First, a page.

2023 Rotch Finalist: Ian Miley
Ian Miley is a Design Critic in Architecture at the Harvard Graduate School of Design. He teaches studios and seminars at the GSD, Rhode Island School of Design, and Northeastern University. He is also design principal at the design-build company Type Five, Inc. and a founding partner of the speculative architecture practice i.e. studio. Among others, Miley has previously practiced with the offices of Barkow Leibinger, Höweler + Yoon, and Certain Measures.
Miley studied at the Harvard Graduate School of Design where he received a Master of Architecture I AP with Distinction, was awarded the James Templeton Kelley Thesis Prize and the AIA Henry Adams Medal, and held the 2020-2021 Irving Innovation Fellowship. He holds a Bachelor of Arts in Architecture with High Honors from the UC Berkeley College of Environmental Design where he was awarded the departmental citation.
Ian was the runner-up in last year's Rotch Competition, so he was automatically entered into the finals this year. He was not required to submit materials for the preliminary competition.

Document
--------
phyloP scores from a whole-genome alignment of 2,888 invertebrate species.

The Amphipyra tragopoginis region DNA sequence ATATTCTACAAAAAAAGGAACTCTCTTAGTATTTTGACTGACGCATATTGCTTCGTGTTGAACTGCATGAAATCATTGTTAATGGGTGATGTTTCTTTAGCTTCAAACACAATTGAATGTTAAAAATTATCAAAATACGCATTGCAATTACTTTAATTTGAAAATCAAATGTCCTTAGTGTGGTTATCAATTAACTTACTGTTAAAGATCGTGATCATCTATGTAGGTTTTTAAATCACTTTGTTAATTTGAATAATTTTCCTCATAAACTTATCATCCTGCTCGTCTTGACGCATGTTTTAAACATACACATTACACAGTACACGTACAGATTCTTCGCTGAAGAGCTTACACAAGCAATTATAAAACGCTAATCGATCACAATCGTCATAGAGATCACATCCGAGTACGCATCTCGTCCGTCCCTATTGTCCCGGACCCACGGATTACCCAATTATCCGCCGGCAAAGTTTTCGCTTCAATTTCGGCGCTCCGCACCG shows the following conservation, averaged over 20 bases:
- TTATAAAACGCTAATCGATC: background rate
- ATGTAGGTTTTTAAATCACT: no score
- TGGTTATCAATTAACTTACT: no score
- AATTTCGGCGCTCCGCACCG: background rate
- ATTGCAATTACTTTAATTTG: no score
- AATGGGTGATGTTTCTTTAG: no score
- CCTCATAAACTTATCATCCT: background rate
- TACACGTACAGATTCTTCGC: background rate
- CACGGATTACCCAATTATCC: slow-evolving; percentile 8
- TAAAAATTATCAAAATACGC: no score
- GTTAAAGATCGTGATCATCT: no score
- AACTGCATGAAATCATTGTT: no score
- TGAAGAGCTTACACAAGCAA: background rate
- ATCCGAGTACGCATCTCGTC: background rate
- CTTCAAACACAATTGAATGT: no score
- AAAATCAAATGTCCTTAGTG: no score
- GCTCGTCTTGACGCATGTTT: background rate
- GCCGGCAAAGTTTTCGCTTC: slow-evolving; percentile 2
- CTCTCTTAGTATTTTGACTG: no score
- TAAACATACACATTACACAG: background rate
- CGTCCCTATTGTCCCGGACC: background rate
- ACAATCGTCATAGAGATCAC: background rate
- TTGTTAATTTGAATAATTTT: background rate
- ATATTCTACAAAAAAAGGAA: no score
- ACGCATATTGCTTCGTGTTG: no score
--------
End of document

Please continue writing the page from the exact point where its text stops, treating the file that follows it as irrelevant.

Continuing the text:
View Ian's Final Entry
The Corner Nursery
The Corner Nursery is a proposed perennial home to Dorchester’s burgeoning culture of community gardens and urban agriculture. By enclosing the old Leon Electric building in an operable translucent greenhouse, the structure’s robust concrete frame will support the year-round cultivation efforts of the nearby Food Project, the Salvation Army’s Culinary Institute and nearly a dozen community gardens within a half-mile radius.
The proposal leaves the existing structure largely intact, using its structural grid to guide a series of holes cut into the slabs. The concrete salvaged from the existing slabs, and the brick removed from the existing infill is retained and used as aggregate in the construction of a new appendage to the building, filling out the rest of the corner at Dudley Street.
These Matta–Clark–esque subtractions are made in a checkerboard pattern, the dimension of which contracts moving up the building. A vocabulary of corner fillets and chamfers allow for passage between interior spaces. Only every other square at each floor is conditioned and devoted to living space, with the rest of the volume devoted to growing space. Each interior unit, be it about 100, 50, 25, or 12 feet square, provides housing to variable scales of family units and community formations, all united around the cooperative cultivation of vegetables.